The reforms that are being implemented are wide-ranging, and involve the work of a number of Government Departments.

    As Secretary of State in this Department, Iain Duncan Smith is focusing on how the benefits system can best be reformed, including the introduction of the Universal Credit for people of working age and how that will interact with the work of other Departments. Plans for the reform of State Pensions have also now been published.

    Ministers do welcome all views on Government policies, and I thank you for your comments. Should you wish to find out more about the reforms, or about Government services, information can be found through the GOV.UK website. This will now be the best source of information about Government services.

    Thank you.

    IGS Freedom of Information Team

  5. johndeee Says:

    Well that’s all right, then…!?

    • beastrabban Says:

      John, would you mind if I put this up as a blog post, because I think more people should know how the DWP is blocking everyone’s attempts to get the information on this?

      • johndeee Says:

        Please go ahead.

      • beastrabban Says:

        Thanks, Johndeee.

      • johndeee Says:

        Note also, I wrote to an individual but was replied to from the ‘FOI team’ although *I didn’t make an FOI request*! I just wrote a “what’s going on?” request for info. Seems like more than a few other requests for this information were made if they’re now answering with a form letter from the ‘FOI team’….

      • sparaszczukster Says:

        What John says is interesting. My original FOI request was addressed ‘Dear Sir/Madam’ and the reply was signed , as was John’s, ‘from the FOI Team’. The reply sent in response to my request for internal review was written in the first person in such a way as to give the impression that someone outside the FOI Team had scrutinised their decision. However, this letter was also signed off ‘from the FOI Team’. I’m hoping the ICO will take note of this sloppiness and make some comment.The ICO complaint form asks specifically for both the organisation complained about and the name of the person who dealt with the FOI request which suggests there is an expectation of more than the vague reference to ‘FOI Team’ which the DWP relies on.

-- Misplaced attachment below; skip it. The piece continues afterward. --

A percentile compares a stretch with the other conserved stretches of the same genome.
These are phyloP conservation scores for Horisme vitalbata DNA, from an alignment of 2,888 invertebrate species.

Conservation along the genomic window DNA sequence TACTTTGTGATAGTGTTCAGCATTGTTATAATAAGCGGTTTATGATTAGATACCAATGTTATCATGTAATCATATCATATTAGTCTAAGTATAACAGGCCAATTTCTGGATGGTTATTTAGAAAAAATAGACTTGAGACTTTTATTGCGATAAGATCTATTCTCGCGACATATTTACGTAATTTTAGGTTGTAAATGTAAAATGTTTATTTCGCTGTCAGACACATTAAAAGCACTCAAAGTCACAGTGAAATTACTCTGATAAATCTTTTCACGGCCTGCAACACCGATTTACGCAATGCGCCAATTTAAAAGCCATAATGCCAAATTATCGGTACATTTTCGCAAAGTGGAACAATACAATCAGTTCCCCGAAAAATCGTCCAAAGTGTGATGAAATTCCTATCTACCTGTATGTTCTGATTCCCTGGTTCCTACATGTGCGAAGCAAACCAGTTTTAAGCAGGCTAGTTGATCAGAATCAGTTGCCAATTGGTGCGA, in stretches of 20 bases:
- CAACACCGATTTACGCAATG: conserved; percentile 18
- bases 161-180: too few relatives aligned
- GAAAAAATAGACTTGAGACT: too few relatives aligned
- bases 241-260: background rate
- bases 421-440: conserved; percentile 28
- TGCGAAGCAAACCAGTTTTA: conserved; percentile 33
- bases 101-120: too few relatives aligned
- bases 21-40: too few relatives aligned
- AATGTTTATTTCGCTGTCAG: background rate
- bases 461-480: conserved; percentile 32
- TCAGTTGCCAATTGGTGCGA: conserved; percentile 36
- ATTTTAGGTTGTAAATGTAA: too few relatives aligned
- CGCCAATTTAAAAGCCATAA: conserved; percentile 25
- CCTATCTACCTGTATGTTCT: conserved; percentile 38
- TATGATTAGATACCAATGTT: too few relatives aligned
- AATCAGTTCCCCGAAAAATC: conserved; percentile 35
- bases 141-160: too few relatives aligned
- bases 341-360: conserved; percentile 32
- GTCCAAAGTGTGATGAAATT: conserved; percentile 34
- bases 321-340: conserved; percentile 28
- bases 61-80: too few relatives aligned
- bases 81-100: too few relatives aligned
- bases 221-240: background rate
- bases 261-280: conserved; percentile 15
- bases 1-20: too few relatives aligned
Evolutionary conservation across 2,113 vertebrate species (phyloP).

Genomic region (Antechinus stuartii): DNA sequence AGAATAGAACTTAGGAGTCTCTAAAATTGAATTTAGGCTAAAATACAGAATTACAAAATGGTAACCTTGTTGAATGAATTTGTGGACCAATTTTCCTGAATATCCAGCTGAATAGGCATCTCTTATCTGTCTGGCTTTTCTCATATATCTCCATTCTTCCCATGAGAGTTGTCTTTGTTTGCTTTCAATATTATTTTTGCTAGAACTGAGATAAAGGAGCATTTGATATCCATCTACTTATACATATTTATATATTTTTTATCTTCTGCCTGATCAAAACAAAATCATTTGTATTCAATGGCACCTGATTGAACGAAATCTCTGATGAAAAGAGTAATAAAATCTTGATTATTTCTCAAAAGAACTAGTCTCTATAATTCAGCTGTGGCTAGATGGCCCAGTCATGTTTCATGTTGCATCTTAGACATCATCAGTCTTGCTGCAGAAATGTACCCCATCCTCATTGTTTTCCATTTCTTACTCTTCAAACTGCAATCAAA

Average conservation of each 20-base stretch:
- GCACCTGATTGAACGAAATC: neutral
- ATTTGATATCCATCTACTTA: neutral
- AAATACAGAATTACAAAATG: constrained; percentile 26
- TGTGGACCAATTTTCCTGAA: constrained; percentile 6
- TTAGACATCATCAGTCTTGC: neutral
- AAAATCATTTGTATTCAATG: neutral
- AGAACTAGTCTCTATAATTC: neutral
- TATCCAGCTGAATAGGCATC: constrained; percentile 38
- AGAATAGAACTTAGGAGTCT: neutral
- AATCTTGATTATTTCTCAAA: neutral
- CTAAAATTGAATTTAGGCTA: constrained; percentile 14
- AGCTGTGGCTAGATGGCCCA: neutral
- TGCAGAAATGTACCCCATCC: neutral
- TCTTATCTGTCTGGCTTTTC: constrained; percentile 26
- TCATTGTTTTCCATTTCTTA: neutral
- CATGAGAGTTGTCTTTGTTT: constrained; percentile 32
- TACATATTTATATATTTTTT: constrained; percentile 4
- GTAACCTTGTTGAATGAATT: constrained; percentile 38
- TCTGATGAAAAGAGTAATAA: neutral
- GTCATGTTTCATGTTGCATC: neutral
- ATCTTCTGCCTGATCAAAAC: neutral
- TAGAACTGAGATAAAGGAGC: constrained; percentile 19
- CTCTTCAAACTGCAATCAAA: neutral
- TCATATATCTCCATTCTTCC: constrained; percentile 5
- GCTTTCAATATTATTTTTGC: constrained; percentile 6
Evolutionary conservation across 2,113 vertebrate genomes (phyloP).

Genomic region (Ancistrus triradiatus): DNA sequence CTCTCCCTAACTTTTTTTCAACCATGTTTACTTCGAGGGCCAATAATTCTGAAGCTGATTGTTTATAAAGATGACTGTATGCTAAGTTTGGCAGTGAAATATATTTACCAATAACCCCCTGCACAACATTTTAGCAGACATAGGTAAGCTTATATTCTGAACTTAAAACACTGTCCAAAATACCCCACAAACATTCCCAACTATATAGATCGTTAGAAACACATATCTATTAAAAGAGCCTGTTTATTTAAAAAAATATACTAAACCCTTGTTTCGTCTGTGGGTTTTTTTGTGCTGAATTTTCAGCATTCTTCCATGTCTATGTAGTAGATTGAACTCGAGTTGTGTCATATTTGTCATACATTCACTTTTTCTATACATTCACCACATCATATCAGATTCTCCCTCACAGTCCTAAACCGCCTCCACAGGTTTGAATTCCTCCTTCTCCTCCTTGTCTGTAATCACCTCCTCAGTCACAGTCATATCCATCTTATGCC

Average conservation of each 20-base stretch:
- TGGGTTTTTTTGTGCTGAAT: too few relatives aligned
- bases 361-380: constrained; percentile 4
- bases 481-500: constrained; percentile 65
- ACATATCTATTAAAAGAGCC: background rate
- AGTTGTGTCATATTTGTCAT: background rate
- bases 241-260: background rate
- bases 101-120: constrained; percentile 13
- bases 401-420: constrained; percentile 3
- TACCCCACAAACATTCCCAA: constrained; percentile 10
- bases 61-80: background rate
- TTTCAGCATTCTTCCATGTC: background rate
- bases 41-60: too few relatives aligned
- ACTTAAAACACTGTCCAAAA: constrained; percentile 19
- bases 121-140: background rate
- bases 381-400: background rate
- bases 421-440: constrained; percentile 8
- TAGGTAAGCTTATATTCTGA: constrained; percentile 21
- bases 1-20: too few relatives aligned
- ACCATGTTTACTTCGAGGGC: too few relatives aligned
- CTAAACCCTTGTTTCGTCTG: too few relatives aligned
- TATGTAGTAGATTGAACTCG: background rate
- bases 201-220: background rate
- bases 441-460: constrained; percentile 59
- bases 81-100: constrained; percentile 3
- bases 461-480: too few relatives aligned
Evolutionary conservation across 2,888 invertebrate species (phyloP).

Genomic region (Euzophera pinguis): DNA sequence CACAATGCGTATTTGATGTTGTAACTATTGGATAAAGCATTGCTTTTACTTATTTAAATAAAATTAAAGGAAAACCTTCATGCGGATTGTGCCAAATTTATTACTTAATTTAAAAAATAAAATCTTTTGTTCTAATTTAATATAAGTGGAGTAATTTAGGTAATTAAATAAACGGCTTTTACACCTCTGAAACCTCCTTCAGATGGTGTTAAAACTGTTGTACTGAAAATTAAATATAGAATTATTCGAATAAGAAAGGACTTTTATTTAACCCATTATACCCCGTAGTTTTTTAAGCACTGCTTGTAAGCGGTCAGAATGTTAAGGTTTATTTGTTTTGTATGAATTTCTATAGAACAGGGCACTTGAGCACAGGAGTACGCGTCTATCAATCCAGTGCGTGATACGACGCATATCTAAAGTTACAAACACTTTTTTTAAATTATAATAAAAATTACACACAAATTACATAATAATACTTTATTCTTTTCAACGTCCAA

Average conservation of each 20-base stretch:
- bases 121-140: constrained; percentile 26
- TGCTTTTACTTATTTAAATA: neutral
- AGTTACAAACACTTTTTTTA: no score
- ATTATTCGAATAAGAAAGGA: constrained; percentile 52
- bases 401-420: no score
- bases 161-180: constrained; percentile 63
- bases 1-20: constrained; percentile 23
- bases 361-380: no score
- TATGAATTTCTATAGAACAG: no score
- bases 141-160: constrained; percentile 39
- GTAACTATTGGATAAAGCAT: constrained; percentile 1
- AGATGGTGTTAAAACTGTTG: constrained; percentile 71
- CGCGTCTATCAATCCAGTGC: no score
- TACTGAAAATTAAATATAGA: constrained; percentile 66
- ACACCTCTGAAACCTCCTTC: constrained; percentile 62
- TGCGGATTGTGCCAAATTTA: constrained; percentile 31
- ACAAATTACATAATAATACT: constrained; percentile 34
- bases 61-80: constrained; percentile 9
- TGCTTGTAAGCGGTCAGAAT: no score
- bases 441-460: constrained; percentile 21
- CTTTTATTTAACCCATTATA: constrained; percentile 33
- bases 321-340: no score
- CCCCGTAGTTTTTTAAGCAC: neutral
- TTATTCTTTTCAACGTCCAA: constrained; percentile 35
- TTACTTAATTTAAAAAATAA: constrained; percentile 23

• johndeee Says:

        See comments (JohnDee) to Salisbury Journal Article:
        “Sleep out protest against bedroom tax”
        Please keep the link relevant whilst Salisbury Journal readers follow the link re: No more Death Stats Update from the government. Thnx

  6. beastrabban Says:

    OK, I’ll keep the link relevant, John.

    Regarding the way the replies to your requests appear to have been scrutinised and written by someone outside the FOI team, despite them claiming to be the authors of the letter, my brother, Mike has something about this on his blog. His request for information was also turned down flat as ‘vexatious’, but it appears to have sparked a debate in parliament. It appears that his request, and others, have been turned over to one of the ministers involved, rather than the civil servants in the DWP. It is the ministers, who have made the decision to refuse the information.